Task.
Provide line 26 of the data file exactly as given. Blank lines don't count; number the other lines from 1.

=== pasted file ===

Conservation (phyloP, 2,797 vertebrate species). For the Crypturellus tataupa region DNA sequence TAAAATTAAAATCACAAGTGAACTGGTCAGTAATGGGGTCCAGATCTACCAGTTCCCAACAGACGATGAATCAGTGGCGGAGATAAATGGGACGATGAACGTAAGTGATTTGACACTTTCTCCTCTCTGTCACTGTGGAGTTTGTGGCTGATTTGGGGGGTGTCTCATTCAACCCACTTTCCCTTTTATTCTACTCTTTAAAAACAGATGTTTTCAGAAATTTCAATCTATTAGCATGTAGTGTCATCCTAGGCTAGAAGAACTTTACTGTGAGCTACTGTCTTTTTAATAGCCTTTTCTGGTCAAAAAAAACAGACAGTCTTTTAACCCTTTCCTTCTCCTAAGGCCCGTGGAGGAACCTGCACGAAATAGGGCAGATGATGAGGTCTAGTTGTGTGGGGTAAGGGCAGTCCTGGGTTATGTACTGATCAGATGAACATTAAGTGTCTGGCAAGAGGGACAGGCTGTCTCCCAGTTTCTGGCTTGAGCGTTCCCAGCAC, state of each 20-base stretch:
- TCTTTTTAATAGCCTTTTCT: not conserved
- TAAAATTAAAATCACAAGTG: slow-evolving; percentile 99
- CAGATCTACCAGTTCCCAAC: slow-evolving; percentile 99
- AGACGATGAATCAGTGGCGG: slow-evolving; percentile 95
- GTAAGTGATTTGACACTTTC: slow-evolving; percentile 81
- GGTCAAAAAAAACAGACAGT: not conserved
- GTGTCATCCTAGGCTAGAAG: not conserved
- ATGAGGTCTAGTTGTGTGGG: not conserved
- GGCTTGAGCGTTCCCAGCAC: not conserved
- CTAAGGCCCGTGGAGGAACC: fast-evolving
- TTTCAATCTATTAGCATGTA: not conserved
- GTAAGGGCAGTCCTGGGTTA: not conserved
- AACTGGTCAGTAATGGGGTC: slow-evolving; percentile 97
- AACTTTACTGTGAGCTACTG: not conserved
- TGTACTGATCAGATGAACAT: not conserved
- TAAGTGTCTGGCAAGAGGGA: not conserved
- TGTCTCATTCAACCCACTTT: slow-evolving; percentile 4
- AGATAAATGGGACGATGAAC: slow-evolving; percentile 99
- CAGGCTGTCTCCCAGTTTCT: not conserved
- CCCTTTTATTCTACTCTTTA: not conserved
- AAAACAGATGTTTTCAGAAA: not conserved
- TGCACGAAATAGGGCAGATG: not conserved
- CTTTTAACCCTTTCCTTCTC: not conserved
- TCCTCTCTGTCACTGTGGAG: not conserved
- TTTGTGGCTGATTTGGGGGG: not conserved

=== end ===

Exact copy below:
- TTTGTGGCTGATTTGGGGGG: not conserved